Earlier this month, science enthusiasts got a glimpse of some of the oldest galaxies we have seen yet. NASA has been exploring galaxy clusters using the Hubble, Spitzer, and Chandra space telescopes in an initiative called “Frontier Fields.” The first fruits of that labor were delivered at the American Astronomical Society meeting in Maryland.
By looking deep into space, the telescopes have been able to capture images of ancient galaxies, which scientists believe to be about 3.5 billion years old. Because of how far away the galaxy is and the fact that light travels at a finite speed, the images captured by the telescope are essentially showing us what the galaxy looked like in its distant past.
“When we look at these galaxies, we are using Hubble as a time machine,” said Garth Illingworth, who coauthored the study and is an astronomer at UC Santa Cruz. “These galaxies are almost primeval in a sense… We have to understand how [they] came about.”
Four galaxies were found by NASA’s Hubble Space Telescope, each believed to be more than 13 billion years old, making them the closest in age to the Big Bang that we’ve yet seen. The Big Bang is believed to have occurred about 13.8 billion years ago. The four galaxies are unusually bright—about twenty times what scientists say they would expect. Star formations are being created about 50 times faster than in the Milky Way—but they are packed in much more tightly.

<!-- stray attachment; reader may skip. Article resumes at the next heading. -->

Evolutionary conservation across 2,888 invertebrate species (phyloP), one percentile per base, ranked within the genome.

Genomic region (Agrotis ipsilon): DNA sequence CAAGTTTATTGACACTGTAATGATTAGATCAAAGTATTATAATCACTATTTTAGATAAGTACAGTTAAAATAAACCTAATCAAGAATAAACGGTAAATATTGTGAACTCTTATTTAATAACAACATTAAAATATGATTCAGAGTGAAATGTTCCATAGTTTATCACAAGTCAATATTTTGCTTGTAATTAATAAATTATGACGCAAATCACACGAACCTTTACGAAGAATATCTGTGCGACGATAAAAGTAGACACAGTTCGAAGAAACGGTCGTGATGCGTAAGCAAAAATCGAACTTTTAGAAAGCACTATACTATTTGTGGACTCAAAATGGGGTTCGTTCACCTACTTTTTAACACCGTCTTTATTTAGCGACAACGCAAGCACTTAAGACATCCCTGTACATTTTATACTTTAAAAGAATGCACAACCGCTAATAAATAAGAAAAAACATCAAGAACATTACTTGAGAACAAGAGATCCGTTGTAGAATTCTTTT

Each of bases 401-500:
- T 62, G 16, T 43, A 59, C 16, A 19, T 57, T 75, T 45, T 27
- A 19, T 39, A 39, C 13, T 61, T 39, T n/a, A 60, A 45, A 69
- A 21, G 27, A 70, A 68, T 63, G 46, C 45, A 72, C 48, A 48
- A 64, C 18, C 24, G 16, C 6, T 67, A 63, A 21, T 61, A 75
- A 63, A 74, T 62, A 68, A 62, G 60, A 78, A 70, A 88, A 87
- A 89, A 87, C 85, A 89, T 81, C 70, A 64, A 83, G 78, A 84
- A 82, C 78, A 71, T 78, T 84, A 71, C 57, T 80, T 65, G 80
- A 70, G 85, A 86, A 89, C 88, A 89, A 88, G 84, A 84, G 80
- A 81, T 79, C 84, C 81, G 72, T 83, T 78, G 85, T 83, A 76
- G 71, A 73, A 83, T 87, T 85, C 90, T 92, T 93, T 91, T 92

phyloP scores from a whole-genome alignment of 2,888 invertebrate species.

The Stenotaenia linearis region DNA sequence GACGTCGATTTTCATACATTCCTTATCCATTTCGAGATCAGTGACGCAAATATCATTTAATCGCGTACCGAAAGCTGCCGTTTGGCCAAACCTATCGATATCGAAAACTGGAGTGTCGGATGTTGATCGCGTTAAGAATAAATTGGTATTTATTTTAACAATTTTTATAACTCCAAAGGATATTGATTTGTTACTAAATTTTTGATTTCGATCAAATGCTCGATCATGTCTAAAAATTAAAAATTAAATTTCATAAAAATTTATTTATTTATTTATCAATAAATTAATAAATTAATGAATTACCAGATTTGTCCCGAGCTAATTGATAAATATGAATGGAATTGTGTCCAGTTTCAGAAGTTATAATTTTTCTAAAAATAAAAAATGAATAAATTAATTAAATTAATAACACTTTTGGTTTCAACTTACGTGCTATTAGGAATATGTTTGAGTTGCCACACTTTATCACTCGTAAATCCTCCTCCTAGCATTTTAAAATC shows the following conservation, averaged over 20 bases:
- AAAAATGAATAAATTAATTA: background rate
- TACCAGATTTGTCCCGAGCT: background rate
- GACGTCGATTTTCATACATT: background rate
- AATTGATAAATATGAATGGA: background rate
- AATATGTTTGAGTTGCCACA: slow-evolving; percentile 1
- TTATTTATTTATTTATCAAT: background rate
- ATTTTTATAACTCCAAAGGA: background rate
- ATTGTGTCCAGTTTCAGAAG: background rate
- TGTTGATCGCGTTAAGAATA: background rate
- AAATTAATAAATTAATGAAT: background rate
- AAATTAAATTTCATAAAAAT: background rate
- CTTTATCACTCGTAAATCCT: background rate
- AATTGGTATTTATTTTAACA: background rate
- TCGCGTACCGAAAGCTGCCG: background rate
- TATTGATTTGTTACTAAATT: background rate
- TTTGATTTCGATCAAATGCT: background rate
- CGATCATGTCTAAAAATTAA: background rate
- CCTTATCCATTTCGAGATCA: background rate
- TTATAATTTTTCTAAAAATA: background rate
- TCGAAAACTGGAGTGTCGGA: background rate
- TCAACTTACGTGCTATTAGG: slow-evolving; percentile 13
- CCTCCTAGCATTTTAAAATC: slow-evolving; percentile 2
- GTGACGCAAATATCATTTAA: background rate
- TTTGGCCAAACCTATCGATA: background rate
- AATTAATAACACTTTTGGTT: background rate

While many distant galaxies cannot be studied with ground-based telescopes because their light is too hard to detect, these galaxies are bright enough that they can much more easily be observed.
Some scientists wonder if different parts of the universe somehow affect how quickly galaxies form, a question that can only be answered through more intense research and time.
What do you think of these newly discovered galaxies?